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Business Etiquettes in Albania


Most government officials speak English or some other European language (French, Italian, German and Greek) to a certain level. However, this may not always be true with private enterprises. In any case, interpreters are widely used for any types of meetings, sometimes the interpreter being the assistant or the secretary of the Albanian entrepreneur/businessman. Contracts can be made verbally and/or in written form. Albanians do not like much paperwork and try to keep things simple. Also, private businesses have very few layers of bureaucracy and the same person may serve as a manager, point of contact, secretary, accountant, as well as driver for a given company. There are many able Albanian translators and interpreters that may be hired on hourly or daily rates.

Meeting & Greeting

Albanians shake hands when meeting strangers and they kiss or hug the men and women they consider close acquaintances or good friends. Sometimes these circles will include the potential foreign business partners they have just met. Business cards are not mandatory and there is no custom of exchanging business cards at either the beginning or the end of a meeting. Assistants, secretaries and/or interpreters may not be introduced. Sometimes, especially when meeting high officials outside their own offices, bodyguards may accompany these officials up to the door when the meeting will take place and may often wait right outside this door.

Business Meetings

Business meetings may often take place in unconventional places, such as café houses, residence dwellings, as well as during taxi rides. Contacts are frequently made verbally and payments for goods and services are conducted in cash. Albanians do not seem bound by time, lateness for important events, including business meetings and lunch/dinner parties are not unusual. Most young Albanians (younger than 35 years old) speak fluent English and often other languages, mainly Italian.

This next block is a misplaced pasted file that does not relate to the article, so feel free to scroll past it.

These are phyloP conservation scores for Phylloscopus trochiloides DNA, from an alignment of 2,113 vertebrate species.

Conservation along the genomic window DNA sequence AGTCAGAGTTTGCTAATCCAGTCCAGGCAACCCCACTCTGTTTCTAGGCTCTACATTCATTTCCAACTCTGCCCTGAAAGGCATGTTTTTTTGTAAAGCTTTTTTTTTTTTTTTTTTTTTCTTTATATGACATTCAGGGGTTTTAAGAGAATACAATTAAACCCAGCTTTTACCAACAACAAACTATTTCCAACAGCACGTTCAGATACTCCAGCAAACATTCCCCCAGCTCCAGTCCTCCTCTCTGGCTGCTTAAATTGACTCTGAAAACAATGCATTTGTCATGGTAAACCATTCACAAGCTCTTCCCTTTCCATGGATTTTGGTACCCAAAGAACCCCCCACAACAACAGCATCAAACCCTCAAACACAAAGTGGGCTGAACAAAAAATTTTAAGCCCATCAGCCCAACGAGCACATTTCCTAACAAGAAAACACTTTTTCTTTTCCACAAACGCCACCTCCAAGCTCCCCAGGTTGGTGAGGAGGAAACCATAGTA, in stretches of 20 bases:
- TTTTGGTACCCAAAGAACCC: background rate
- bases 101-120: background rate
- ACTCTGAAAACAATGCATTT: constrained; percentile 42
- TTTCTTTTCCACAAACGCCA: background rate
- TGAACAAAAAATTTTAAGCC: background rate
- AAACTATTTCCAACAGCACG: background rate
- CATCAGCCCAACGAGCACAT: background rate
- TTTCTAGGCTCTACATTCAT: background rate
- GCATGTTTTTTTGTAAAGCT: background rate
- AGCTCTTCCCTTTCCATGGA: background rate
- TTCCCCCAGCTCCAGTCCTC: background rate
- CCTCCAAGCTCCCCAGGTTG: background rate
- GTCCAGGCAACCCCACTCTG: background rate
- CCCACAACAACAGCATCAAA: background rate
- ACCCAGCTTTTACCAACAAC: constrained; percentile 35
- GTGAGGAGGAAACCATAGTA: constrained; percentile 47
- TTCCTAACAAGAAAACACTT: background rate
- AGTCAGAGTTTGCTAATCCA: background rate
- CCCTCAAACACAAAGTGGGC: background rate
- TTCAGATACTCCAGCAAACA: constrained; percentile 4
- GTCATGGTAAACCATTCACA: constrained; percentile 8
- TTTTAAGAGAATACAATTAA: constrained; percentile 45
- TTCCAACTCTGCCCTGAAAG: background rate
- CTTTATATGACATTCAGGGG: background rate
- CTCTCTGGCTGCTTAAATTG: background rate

Business Negotiations

When negotiating your business with your potential Albanian partner, keep in mind that no offer from them is ever final until you have accepted it. If you are going to negotiate some items, such as prices, places of delivery, etc, this needs to be done before the end of the meeting, unless it is clear that these items will be discussed at a follow-up meeting. Albanians are generally reasonable and willing to negotiate and accommodate their business partners.

Gift-Giving Etiquette

Gifts are very important for Albanians and mandatory for special guests. You are expected to give a gift in return if you have been given something. Money is never a good gift as it presumes you want a bribe or something illegal from the receiving party. Flowers generally are not given as gifts. Good gifts are generally works of art from your home country, such as small paintings, sculptures, and other memorabilia that will most likely decorate their offices. If you are aware that your potential business partner has children, a very good idea is to bring a gift for their children.


Albanians dress in European fashion and lively colours, with business attire being more casual than their European colleagues and their business behaviour more laid back.

Albanians may dress casual for important meetings; women sometimes may dress in a bit revealing attire. Often not much attention is paid to equipment of conference rooms or other meeting places and these auditoriums may be smaller than anticipated for large and important meetings.





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